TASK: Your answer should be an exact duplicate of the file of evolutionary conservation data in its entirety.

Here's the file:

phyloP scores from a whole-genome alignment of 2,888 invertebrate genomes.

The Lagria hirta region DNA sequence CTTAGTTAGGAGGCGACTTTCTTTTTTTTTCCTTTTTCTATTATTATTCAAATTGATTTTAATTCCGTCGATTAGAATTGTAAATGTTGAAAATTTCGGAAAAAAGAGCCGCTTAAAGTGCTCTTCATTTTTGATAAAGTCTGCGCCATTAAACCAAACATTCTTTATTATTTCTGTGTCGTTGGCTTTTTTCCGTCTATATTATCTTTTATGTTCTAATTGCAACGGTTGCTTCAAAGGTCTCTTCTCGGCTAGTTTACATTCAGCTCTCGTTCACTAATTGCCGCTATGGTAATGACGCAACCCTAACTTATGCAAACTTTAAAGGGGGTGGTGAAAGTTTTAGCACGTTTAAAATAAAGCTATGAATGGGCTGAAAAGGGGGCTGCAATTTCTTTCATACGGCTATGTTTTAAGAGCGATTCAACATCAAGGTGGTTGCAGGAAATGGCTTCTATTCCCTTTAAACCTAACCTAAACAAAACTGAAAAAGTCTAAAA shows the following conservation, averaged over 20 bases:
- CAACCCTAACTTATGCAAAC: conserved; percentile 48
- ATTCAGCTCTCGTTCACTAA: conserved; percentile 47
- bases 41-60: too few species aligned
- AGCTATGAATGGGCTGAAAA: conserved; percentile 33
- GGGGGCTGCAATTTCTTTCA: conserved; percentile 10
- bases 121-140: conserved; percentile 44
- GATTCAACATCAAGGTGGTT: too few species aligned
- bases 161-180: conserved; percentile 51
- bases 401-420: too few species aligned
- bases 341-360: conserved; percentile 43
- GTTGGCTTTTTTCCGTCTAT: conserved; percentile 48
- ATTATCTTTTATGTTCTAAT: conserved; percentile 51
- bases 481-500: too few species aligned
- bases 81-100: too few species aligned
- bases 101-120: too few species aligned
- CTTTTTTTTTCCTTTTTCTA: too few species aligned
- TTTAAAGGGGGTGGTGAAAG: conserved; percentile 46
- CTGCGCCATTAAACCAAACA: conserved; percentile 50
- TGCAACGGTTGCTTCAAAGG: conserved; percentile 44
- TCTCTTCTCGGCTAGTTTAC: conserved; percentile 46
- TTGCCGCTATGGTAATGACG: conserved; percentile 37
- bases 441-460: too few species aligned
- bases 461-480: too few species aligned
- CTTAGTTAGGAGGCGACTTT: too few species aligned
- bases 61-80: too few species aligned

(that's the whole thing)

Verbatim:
phyloP scores from a whole-genome alignment of 2,888 invertebrate genomes.

The Lagria hirta region DNA sequence CTTAGTTAGGAGGCGACTTTCTTTTTTTTTCCTTTTTCTATTATTATTCAAATTGATTTTAATTCCGTCGATTAGAATTGTAAATGTTGAAAATTTCGGAAAAAAGAGCCGCTTAAAGTGCTCTTCATTTTTGATAAAGTCTGCGCCATTAAACCAAACATTCTTTATTATTTCTGTGTCGTTGGCTTTTTTCCGTCTATATTATCTTTTATGTTCTAATTGCAACGGTTGCTTCAAAGGTCTCTTCTCGGCTAGTTTACATTCAGCTCTCGTTCACTAATTGCCGCTATGGTAATGACGCAACCCTAACTTATGCAAACTTTAAAGGGGGTGGTGAAAGTTTTAGCACGTTTAAAATAAAGCTATGAATGGGCTGAAAAGGGGGCTGCAATTTCTTTCATACGGCTATGTTTTAAGAGCGATTCAACATCAAGGTGGTTGCAGGAAATGGCTTCTATTCCCTTTAAACCTAACCTAAACAAAACTGAAAAAGTCTAAAA shows the following conservation, averaged over 20 bases:
- CAACCCTAACTTATGCAAAC: conserved; percentile 48
- ATTCAGCTCTCGTTCACTAA: conserved; percentile 47
- bases 41-60: too few species aligned
- AGCTATGAATGGGCTGAAAA: conserved; percentile 33
- GGGGGCTGCAATTTCTTTCA: conserved; percentile 10
- bases 121-140: conserved; percentile 44
- GATTCAACATCAAGGTGGTT: too few species aligned
- bases 161-180: conserved; percentile 51
- bases 401-420: too few species aligned
- bases 341-360: conserved; percentile 43
- GTTGGCTTTTTTCCGTCTAT: conserved; percentile 48
- ATTATCTTTTATGTTCTAAT: conserved; percentile 51
- bases 481-500: too few species aligned
- bases 81-100: too few species aligned
- bases 101-120: too few species aligned
- CTTTTTTTTTCCTTTTTCTA: too few species aligned
- TTTAAAGGGGGTGGTGAAAG: conserved; percentile 46
- CTGCGCCATTAAACCAAACA: conserved; percentile 50
- TGCAACGGTTGCTTCAAAGG: conserved; percentile 44
- TCTCTTCTCGGCTAGTTTAC: conserved; percentile 46
- TTGCCGCTATGGTAATGACG: conserved; percentile 37
- bases 441-460: too few species aligned
- bases 461-480: too few species aligned
- CTTAGTTAGGAGGCGACTTT: too few species aligned
- bases 61-80: too few species aligned